Forty years of unofficial ties between Taiwan and the US have been marked by a transformed engagement in security, defense, economy, culture and other areas. This became evident at a reception to mark the 40th anniversary of the US’ Taiwan Relations Act (TRA) in Taipei, where former US House of Representatives speaker Paul Ryan applauded Taiwan as a reliable partner to the US in the Indo-Pacific region and wished that other parts of the world could be more like Taiwan.
With a huge US delegation to commemorate the day, Ryan also said: “Ours is a friendship grounded in history, shared values and our common embrace of democracy, free markets, the rule of law, religious freedom and human rights.”
While the US and China enjoy diplomatic ties, Washington has always focused on strengthening its relationship with Taipei. It was in this context that despite switching diplomatic ties from Taiwan to China, the administration of then-US president Jimmy Carter continued expanding engagements between Washington and Taipei.
Consequently, the US in 1979 crafted the TRA, which says that “the United States will make available to Taiwan such defense articles and defense services in such quantity as may be necessary to enable Taiwan to maintain sufficient self-defense capabilities” and the decision about the nature and quantity of defense services that America will provide to Taiwan is to be determined by the president and the US Congress.
While the following US administrations continued to bolster ties with Taiwan, US President Donald Trump has taken a slew of measures to elevate engagements between Washington and Taipei to a new height.
Apart from political overtures that have been observed between the two sides, including stopovers by President Tsai Ing-wen (蔡英文) in Los Angeles last year and in Hawaii in March, the Trump administration allowed President Tsai to deliver a political speech in the US, which in many ways was a significant shift in US policy toward Taiwan.
Earlier, President Trump signed the Taiwan Travel Act, clearing the way for visits by high-ranking US officials, such as Bureau of East Asian and Pacific Affairs Deputy Assistant Secretary Alex Wong (黃之瀚), who visited Taipei and met President Tsai.
In February, five Republican senators wrote a letter asking US House of Representatives Speaker Nancy Pelosi to invite President Tsai to address a joint session of Congress.
More importantly, the Trump administration’s National Security Strategy states that the US “will maintain our strong ties with Taiwan in accordance with our one China policy, including our commitments under the Taiwan Relations Act to provide for Taiwan’s legitimate defense needs and deter coercion.”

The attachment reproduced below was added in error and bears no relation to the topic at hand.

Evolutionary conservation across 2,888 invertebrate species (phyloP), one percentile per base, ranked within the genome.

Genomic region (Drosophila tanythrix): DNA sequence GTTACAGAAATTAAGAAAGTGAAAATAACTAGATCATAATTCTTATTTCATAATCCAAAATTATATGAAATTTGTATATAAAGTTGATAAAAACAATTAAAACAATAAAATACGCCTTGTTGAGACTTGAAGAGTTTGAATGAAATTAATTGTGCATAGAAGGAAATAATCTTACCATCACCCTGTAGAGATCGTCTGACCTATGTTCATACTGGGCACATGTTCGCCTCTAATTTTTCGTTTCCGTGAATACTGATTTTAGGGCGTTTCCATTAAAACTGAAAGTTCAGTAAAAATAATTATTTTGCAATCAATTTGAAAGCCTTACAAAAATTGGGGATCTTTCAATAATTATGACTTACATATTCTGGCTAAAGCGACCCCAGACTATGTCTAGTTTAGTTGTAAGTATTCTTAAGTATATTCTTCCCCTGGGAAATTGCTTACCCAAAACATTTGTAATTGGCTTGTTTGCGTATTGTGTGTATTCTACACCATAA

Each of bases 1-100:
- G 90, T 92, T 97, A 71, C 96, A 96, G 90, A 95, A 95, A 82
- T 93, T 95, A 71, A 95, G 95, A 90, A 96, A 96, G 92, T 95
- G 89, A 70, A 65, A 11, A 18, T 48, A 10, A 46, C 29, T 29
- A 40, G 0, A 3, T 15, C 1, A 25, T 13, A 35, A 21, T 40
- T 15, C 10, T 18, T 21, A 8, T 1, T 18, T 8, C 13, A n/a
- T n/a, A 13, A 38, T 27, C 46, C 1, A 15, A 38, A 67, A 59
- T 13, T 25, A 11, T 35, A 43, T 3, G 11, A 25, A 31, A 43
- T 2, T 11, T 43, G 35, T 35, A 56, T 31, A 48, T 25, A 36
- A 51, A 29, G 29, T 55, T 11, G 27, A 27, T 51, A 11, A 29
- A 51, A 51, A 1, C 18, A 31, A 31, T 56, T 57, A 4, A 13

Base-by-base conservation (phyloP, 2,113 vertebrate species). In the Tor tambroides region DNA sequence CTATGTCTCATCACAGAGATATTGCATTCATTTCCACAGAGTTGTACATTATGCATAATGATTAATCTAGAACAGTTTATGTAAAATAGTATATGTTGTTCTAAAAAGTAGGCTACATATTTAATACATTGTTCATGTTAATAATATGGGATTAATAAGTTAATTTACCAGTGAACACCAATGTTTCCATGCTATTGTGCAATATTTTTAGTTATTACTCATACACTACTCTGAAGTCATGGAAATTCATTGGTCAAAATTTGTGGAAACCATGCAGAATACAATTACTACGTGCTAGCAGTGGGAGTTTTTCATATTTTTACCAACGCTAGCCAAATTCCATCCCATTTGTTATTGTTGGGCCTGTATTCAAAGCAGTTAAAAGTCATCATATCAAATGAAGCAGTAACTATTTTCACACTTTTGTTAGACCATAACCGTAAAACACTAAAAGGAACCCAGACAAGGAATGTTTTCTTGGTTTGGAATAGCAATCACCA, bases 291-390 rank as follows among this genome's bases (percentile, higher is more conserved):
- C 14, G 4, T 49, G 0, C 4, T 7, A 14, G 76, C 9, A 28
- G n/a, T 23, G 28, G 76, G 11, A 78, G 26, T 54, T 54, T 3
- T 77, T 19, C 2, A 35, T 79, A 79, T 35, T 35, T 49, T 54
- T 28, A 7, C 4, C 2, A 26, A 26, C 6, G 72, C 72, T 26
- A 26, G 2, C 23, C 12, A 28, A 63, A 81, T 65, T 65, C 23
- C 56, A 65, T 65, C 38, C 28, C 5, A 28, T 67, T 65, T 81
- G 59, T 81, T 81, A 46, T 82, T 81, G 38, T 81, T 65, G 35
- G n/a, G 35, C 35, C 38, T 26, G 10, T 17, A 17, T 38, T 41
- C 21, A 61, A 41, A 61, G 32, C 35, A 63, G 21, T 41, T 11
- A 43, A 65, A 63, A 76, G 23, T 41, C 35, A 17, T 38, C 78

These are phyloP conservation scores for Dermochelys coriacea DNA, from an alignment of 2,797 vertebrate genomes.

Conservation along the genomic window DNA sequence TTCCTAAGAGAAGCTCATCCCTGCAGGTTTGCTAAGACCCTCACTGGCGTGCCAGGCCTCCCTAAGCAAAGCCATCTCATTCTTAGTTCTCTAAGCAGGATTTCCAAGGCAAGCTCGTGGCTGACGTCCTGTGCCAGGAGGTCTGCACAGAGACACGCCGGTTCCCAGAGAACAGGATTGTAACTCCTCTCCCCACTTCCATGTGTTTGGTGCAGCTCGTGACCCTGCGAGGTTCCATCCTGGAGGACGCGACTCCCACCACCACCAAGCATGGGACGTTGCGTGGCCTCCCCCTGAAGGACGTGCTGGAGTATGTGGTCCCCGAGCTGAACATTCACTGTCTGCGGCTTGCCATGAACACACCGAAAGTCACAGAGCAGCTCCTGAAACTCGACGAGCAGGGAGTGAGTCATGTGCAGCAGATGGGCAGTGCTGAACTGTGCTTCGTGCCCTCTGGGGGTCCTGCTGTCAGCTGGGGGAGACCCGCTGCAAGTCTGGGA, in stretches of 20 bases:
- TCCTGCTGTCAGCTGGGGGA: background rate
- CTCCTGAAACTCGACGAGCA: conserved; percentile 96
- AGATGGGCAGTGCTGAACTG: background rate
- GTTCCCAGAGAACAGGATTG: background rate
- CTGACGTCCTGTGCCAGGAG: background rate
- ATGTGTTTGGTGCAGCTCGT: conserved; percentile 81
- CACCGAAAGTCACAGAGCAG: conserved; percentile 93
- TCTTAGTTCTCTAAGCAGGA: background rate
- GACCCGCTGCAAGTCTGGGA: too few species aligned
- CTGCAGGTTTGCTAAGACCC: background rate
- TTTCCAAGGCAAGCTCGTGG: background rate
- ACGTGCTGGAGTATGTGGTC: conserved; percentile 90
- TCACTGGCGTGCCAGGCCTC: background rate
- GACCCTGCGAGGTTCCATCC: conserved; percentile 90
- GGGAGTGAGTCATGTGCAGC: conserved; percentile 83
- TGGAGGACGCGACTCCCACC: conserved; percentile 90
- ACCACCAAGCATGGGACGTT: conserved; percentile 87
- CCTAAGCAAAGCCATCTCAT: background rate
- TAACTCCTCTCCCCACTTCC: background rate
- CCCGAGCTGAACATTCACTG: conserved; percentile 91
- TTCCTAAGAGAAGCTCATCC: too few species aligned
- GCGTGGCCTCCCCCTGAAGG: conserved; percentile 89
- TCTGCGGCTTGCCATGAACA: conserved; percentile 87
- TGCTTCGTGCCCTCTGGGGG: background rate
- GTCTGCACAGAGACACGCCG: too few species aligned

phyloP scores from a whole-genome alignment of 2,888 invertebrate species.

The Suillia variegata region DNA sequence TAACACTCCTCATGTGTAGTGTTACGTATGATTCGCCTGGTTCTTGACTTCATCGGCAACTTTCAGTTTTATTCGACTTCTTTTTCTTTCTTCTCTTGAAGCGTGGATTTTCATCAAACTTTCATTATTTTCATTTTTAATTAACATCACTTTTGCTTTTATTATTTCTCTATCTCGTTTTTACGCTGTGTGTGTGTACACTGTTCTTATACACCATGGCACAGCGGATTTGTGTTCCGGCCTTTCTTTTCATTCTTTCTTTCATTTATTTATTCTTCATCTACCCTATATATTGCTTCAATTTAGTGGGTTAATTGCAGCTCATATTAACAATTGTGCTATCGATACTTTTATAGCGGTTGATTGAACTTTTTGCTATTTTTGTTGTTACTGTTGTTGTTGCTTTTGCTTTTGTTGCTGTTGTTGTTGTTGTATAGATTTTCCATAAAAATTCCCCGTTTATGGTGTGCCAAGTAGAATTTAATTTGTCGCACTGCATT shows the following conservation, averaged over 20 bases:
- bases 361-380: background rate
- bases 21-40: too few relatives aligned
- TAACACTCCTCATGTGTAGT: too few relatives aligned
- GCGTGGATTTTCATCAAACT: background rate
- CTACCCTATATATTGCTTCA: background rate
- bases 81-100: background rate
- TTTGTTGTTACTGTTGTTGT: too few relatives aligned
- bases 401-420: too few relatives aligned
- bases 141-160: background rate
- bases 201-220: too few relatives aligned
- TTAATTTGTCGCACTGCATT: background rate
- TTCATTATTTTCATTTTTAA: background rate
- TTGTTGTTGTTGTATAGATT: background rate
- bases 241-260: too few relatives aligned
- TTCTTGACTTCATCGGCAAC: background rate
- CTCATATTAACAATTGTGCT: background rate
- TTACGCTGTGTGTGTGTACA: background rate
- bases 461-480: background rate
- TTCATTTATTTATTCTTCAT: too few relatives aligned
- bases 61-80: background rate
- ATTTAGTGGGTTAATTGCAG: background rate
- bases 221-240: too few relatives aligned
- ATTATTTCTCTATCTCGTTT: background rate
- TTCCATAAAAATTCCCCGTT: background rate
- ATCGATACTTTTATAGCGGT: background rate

It was in this context that President Trump signed the travel act.
In June last year, US Assistant Secretary of State for Education and Cultural Affairs Marie Royce led a delegation to Taiwan for the dedication of the US$255 million American Institute in Taiwan complex.
The Trump administration has twice notified Congress of major foreign military sales to Taiwan, in June 2017 (seven cases valued at US$1.36 billion) and in September last year (a single case valued at $330 million).
In April last year, the US Department of State issued licenses to allow US firms to market technology to Taiwan for its indigenous submarine program, while in March, President Tsai said her government submitted a request to purchase F-16V jets from the US.
Furthermore, the US Navy conducts regular transits of the Taiwan Strait.
One of the reasons for the elevated ties is that presidents Tsai and Trump share strong feelings over China’s imperial motives.
Thus, while Taiwan occupies a vital place in the Trump administration’s Indo-Pacific strategy, which is largely aimed at containing China’s rising clout in the region, Chinese President Xi Jinping’s (習近平) assertive posturing against Taiwan has made President Tsai foster strong ties with the US. In fact, the transformed ties with the US could be used by President Tsai as a major foreign policy achievement to secure her re-election.
At the same time, the two sides have shared economic, trade and commerce interests.
While the 40th anniversary of the TRA marked a new high point in the relationship, the time has come for a structural attempt to be made to develop a strong and prospective balance of power against an aspiring imperial power in the region.
Sumit Kumar is a former Ministry of Foreign Affairs visiting fellow at National Chengchi University and a research fellow at Maulana Abul Kalam Azad Institute of Asian Studies in Kolkata, India.
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